LOS ANGELES -- As the scope of Christopher Jordan Dorner's ambitions sank in Thursday, thousands of police hunted him and waited, on edge, as he seemed determined to hunt them.
At departments across Southern California, bulletproof vests and riot gear were strapped on, shotguns readied. Motorcycle cops rode inside the protective metal of squad cars. The joking morning chatter had been replaced by grim quiet.
Their adversary was a linebacker-sized ex-cop with a multitude of firearms, military training and a seemingly bottomless grudge born when the Los Angeles Police Department fired him in 2009. Before dawn Thursday, authorities said, Dorner had already struck twice -- grazing an LAPD officer's head with a bullet in Corona, Calif., and firing on two Riverside, Calif., officers, killing one and wounding another.
It was the third homicide police have attributed to Dorner, 33, a former U.S. Navy reservist who is also accused of killing the daughter of a retired LAPD captain and her fiancé in Irvine, Calif.
Police across California and Nevada launched an unprecedented manhunt involving hundreds of officers from dozens of agencies.
In a Facebook manifesto police say Dorner wrote, he ranted against LAPD personnel who he said fired him unfairly. He threatened revenge, "unconventional and asymmetrical warfare" against police and their families, saying he would stalk them "where you work, live, eat, and sleep."
It also asserted: "Unfortunately, I will not be alive to see my name cleared. That's what this is about, my name. A man is nothing without his name."
Authorities took him at his word.
"Of course he knows what he's doing -- we trained him," Los Angeles police Chief Charlie Beck said. "It is extremely worrisome and scary, especially to the police officers involved."
Police are guarding at least 40 people mentioned in his screed. Security was tight at LAPD headquarters, with officers stationed around the perimeter. Beck himself was being escorted by extra officers.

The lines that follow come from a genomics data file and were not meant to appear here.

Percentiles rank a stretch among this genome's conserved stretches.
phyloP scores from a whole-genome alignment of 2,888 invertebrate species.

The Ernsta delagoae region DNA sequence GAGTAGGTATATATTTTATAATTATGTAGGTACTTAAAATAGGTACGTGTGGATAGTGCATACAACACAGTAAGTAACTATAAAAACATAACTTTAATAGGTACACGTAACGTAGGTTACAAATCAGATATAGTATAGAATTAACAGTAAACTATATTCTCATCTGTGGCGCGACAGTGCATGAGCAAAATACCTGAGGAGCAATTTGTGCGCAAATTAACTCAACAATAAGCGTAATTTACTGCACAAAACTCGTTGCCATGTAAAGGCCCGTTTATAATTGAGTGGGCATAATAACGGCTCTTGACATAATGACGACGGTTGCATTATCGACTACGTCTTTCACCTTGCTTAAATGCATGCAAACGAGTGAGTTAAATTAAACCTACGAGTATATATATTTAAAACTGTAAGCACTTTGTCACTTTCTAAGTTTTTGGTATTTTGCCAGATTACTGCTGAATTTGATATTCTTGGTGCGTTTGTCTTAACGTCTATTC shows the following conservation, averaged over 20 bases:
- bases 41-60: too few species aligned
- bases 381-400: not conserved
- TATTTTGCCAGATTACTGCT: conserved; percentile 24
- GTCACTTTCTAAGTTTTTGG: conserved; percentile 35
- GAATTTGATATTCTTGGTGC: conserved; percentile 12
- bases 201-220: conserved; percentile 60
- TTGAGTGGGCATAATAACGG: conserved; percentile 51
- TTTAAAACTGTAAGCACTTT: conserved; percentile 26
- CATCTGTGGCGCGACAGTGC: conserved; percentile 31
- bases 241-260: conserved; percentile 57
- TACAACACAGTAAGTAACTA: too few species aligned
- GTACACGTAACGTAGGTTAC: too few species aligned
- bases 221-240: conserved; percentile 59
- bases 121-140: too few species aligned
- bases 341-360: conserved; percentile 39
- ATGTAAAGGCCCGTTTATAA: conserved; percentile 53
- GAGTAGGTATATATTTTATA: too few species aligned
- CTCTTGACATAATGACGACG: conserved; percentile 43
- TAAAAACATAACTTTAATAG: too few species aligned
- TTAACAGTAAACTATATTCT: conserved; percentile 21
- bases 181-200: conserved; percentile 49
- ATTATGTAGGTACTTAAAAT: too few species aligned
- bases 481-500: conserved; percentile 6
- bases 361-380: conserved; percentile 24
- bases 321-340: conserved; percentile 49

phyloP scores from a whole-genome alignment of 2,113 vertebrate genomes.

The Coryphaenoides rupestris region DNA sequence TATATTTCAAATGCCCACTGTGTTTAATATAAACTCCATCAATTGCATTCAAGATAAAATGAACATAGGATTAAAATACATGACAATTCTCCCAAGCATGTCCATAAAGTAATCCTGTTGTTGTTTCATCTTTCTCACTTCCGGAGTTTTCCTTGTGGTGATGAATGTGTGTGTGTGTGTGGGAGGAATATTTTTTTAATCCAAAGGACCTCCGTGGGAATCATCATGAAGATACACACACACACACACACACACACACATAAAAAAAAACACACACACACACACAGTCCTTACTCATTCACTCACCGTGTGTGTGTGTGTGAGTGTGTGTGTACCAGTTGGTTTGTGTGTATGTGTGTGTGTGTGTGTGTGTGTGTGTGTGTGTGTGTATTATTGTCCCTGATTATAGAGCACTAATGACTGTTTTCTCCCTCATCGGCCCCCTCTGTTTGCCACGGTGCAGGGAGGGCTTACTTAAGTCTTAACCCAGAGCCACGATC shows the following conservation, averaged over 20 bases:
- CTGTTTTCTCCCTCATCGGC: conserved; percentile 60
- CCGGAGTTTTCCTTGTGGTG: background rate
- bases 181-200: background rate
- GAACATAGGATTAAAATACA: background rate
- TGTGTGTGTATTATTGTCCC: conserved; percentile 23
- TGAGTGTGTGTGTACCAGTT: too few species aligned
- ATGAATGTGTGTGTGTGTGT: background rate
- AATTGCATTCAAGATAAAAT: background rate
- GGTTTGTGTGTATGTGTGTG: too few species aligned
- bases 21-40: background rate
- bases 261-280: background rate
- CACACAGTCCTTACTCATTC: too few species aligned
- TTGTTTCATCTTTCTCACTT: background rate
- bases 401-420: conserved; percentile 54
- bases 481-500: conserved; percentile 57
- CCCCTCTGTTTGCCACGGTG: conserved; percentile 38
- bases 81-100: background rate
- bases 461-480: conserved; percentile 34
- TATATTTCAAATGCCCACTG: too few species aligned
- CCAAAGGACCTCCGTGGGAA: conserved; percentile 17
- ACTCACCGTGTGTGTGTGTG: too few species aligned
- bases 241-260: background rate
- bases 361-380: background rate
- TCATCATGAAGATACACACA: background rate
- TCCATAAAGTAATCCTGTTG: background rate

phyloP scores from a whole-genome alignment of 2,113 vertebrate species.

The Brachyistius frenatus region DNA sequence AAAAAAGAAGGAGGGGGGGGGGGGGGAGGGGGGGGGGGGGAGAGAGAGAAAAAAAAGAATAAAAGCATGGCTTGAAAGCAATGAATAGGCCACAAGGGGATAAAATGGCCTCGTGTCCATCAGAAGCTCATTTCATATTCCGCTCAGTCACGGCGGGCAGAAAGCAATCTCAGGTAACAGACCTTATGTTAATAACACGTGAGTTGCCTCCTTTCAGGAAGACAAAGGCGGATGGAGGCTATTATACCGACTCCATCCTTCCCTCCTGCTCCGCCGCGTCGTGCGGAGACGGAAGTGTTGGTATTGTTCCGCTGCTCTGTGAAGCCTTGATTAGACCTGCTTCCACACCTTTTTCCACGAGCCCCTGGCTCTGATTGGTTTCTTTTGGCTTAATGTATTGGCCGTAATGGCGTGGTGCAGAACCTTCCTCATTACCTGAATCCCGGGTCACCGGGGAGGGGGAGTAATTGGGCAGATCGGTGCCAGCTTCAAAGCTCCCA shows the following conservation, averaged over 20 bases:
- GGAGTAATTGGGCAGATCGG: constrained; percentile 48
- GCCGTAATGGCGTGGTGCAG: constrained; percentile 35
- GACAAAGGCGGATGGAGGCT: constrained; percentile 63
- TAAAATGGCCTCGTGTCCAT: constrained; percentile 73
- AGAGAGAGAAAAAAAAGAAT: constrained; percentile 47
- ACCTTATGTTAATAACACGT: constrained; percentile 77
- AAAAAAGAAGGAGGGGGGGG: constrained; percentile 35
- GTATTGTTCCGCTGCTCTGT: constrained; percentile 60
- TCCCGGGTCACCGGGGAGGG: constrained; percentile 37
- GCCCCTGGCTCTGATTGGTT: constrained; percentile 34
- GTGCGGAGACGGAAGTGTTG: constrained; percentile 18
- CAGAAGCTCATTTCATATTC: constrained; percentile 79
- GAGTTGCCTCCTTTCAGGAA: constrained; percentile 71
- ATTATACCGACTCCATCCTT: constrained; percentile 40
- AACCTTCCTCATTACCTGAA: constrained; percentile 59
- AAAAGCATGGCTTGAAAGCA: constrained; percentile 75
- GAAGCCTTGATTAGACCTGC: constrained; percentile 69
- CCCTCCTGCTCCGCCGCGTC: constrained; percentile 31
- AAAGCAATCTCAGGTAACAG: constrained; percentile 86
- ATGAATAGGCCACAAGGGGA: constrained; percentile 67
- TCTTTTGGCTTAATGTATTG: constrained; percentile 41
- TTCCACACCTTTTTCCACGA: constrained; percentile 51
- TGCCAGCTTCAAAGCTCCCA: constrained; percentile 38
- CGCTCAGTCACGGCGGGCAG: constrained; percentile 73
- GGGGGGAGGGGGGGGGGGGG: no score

Police are struggling to discern a pattern in Dorner's recent movements. A burly man matching his description tried to steal a boat about 10:30 p.m. Wednesday at the Southwestern Yacht Club in San Diego's Point Loma, tying up the elderly owner, threatening him with a gun and saying he wanted to flee to Mexico. The thief gave up when a rope got tangled in the propeller. Dorner's old LAPD badge was found a short distance from the boat.
Three hours later, 160 kilometres away, a resident recognized Dorner's pickup truck and flagged down LAPD officers who were en route to guarding one of his would-be targets, police said.
After a brief chase, Dorner opened fire with a rifle, grazing one officer in the head with a bullet that came within inches of killing him. Police returned fire, but the gunman escaped.
Minutes later in nearby Riverside, two city police officers were attacked as they sat in their marked patrol car, police said. Bullets penetrated the windshield and struck both officers in the chest, killing a 34-year-old veteran and wounding the 27-year-old officer he was training. That officer is expected to survive.
It was a "cowardly ambush," said Riverside police Chief Sergio Diaz.
"My opinion of the suspect is unprintable," Diaz said. "The manifesto I think speaks for itself as evidence enough of a depraved and abandoned mind and heart."
The names of the officers who were shot have not been released. There is fear Dorner may come after them again, or their families.
About 5:20 a.m. in Torrance, Calif., two women were delivering the Los Angeles Times from their blue pickup when LAPD officers spotted the truck.
The police apparently mistook the truck for Dorner's and riddled it with bullets. The women, a mother and daughter team, were rushed to a hospital.
The mother, who is in her 70s, was shot in the shoulder. She was listed in stable condition. Her daughter was injured by shattered glass.
-- Los Angeles Times